Apple And Intel

What This Merger Really Means

In the IT world there couldn’t be more of a surprise than that of the news that Apple and Intel were having talks about working together on future computers. The concept of an Intel chip in a Mac is unfathomable… Or it was nearly a few months ago. Apparenly the chip deal with Apple didn’t make so much money for IBM so they didn’t really mind losing Apple as a customer to Intel.

There is an interesting point in all this. Intel or at least the Intel architecture has one fewer rival now. Although Sony and IBM are working together on a super-advanced processor theoretically faster than anything Intel will have at the time of release, the reality is that competing with Intel (and AMD) chips is nearly impossible to do. Perhaps I’ll eat these words but I doubt it.

What this means for the PC market is lower prices. In any other industry when you lose a competitor you see prices rising. In this case they will go lower.

I say this with confidence trusting that AMD will keep doing as well as they are doing and they continue to put pressure on Intel to be competitive. The market for Intel and compatible chips (assuming AMD will one day be allowed to play with Apple as well) has just grown nicely.

I say nicely because even though Apple has laughable market share, I predict it will grow quickly and surprise most of us. There have been Windows emulation products running on Macs since the dawn of time, now however it will be easier than ever to get a Mac to run windows programs.

I believe the Mac stigma of being different will evaporate a bit with this announcement as well.

The combination of Apple’s success in consumer electronics and their working with Intel on chips is a very positive sign that this company is on a roll. It isn’t just in the CE world but in PCs. Jobs has done the impossible; he has made the Apple name important once again in the mainstream computing market.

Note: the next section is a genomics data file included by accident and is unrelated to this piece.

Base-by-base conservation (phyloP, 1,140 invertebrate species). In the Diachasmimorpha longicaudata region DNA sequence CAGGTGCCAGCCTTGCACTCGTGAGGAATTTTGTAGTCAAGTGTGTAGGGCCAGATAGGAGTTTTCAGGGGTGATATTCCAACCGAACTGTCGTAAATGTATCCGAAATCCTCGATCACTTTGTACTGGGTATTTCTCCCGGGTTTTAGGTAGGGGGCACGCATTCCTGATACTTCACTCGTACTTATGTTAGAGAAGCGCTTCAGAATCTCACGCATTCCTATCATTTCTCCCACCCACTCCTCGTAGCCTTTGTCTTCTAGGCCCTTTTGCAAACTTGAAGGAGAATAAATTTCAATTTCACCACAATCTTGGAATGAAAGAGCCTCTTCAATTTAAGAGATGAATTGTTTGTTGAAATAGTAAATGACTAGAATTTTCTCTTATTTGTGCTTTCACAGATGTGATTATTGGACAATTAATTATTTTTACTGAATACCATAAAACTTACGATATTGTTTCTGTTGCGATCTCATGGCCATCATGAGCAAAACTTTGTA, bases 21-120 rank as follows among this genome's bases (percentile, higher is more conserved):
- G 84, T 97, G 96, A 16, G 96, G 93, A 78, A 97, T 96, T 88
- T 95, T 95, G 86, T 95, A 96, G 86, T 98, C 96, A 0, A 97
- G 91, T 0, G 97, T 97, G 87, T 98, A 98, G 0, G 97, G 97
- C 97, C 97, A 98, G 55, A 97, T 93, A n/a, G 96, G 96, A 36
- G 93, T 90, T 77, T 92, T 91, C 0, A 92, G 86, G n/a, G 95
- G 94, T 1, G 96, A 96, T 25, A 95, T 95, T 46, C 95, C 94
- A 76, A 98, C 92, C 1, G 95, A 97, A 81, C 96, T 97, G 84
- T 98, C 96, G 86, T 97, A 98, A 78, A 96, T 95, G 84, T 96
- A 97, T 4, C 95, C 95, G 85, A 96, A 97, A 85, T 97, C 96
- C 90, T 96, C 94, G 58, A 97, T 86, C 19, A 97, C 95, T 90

I don’t expect Apple sales to take off but a few percentage points in market share is a huge deal for Apple and I think possible given this news. Hats off to Apple for pulling his off and we will see how this news affects Microsoft.

To be honest, Microsoft is having so much trouble competing with free open source software; I bet they welcome a stronger Apple that actually charges for their products. Microsoft probably hopes Apple will take share from Linux.

Intel is such a proponent of VoIP that this announcement likely means good things for this market as well as for Mac users who want to use VoIP products. I am assuming cross-platform development on MAC and Windows operating systems will be easier than ever to accomplish now. If this is indeed the case, Mac users will be able to enjoy many more VoIP applications than they can today

If there is a downside to this news it is that we are reliant now on two major players (no Sun is not a major player) in the CPU business. If AMD has a hiccup, it really makes Intel a monopoly. Well not an official monopoly but you get the idea. I am sure even Intel is hoping AMD does well so they aren’t bothered by anti trust inquiries.

Back to Apple. I have always advised my friends to not buy Apple computers because they just don’t work well enough with Windows-based systems. I get the feeling that in the next few years, I will change my feelings and suggest Apple computers to many more friends and colleagues.

  • Irwin Lazar
    June 6, 2005 at 10:40 pm

    Rich, a number of us at Burton Group have switched to Mac in the last few years. We co-exist fine with our fellow MS Office/Outlook/Exchange users, except we don’t have all the problems with anti-virus, crashes, spy-ware, and all the other issues that plague our Windows users. 🙂
    I went with Mac at work in Dec. of 2003 and at home last fall, I’m not going back.

  • Josh Smith
    June 8, 2005 at 12:19 pm

    Ive’ always wondered why apple hasnt dipped its hands in the cell industry. The cell phone market-trend seems to be tilting towards phones pretty much becoming personal computers, seems like the logical thing for apple to do is to develop a cell phone but I suppose they dont have the right friends at the moment to make that possible. Imagine it, an I-Phone wouldnt that just be great. I would predict apple coming up with some pretty ingenious designs and features.

  • Rich Tehrani
    June 9, 2005 at 11:05 am

    I agree. The FCC should mandate that the cell phone networks open up. We should be free from the monopoly of devices the service providers have now. They cripple features at will on otherwise good devices.
    Yes, service providers subsidize phones but I should still have the right to buy a phone that isn’t subsidized if I like.

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